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How to tell if a site stores passwords in clear-text?

  1. Click on the "I forgot my password" link.
  2. If they email you your password, you know they stored it in clear-text somewhere. You should complain. Sadly their first-tier support probably won't understand and will assure you that they take security seriously and you have nothing to fear. Oh well, at least you know and can choose to use a different company or at least use a password you aren't using anywhere else (which, you already do, right?)
  3. If they email you a code to reset your password or a temporary password, then either they stored a hash of the password (hopefully they did it right), or they're doing it wrong and their password-recovery system obscures this fact.

Every sysadmin should know how to properly store your users passwords in a database even if you aren't a programmer. It helps you evaluate services that you may use.

How to properly store passwords in a database:

(This post was inspired this problem that was recently reported.)

Posted by Tom Limoncelli

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3 Comments | Leave a comment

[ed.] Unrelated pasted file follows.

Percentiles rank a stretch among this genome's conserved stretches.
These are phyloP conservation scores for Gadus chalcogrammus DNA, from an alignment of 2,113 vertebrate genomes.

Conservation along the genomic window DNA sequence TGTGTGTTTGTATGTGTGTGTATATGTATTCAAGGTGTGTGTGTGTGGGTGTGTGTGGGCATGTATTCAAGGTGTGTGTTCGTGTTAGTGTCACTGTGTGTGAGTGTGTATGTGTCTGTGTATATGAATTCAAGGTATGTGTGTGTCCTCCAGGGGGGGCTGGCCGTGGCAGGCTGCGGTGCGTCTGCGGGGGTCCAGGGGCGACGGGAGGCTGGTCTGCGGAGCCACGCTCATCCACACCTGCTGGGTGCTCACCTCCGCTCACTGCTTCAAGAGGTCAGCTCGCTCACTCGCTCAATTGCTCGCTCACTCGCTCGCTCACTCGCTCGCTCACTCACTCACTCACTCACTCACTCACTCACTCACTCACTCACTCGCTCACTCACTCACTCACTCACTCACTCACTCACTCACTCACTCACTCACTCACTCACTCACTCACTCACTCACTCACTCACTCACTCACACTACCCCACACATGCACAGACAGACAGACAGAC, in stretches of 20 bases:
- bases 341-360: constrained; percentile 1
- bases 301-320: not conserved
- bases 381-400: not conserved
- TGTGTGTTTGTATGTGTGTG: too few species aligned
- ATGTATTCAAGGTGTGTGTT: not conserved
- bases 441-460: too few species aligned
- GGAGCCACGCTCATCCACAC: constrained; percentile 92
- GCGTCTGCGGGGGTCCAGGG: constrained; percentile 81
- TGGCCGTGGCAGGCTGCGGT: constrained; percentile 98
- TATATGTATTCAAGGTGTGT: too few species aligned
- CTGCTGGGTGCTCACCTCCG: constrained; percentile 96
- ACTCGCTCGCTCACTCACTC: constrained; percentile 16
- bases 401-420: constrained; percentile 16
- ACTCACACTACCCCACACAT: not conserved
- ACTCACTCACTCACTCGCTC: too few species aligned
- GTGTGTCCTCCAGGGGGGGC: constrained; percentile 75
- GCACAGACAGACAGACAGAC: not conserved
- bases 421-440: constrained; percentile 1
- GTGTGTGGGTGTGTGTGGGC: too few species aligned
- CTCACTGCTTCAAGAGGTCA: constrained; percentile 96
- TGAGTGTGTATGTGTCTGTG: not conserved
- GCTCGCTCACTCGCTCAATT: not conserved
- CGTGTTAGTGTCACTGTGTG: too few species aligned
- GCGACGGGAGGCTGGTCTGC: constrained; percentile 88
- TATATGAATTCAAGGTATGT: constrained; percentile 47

It should be pointed out that if number one happens, it doesn't guarantee that they store it in clear text. It may mean that they store it with reversible encryption. Neither instance is very good, and either one should give cause for concern (there is *never* a need to decrypt the password)

On Opera I use this extension ( https://addons.opera.com/en/extensions/details/evenlv-md5-converter/?display=en ) to quickly generate a MD5 sum to use it as a password for such sites. I wonder what they think when they peruse the passwords database and see: "12345", "qwerty", "password" and my own "296fa6253314d4163f592678a73fd5e"?

Normal users can choose to trust some third party "wallet" type service, or come up with a few rules to ensure that a password is "unique" to a given site.

The idea basically boils down to something like:

Base password:
password

Google password:
pgssword

Yahoo password:
pyssward

Microsoft password:
pmsswird

A spear phisher might deduce your algorithm, but a basic password dump will minimize your exposure.

-danny

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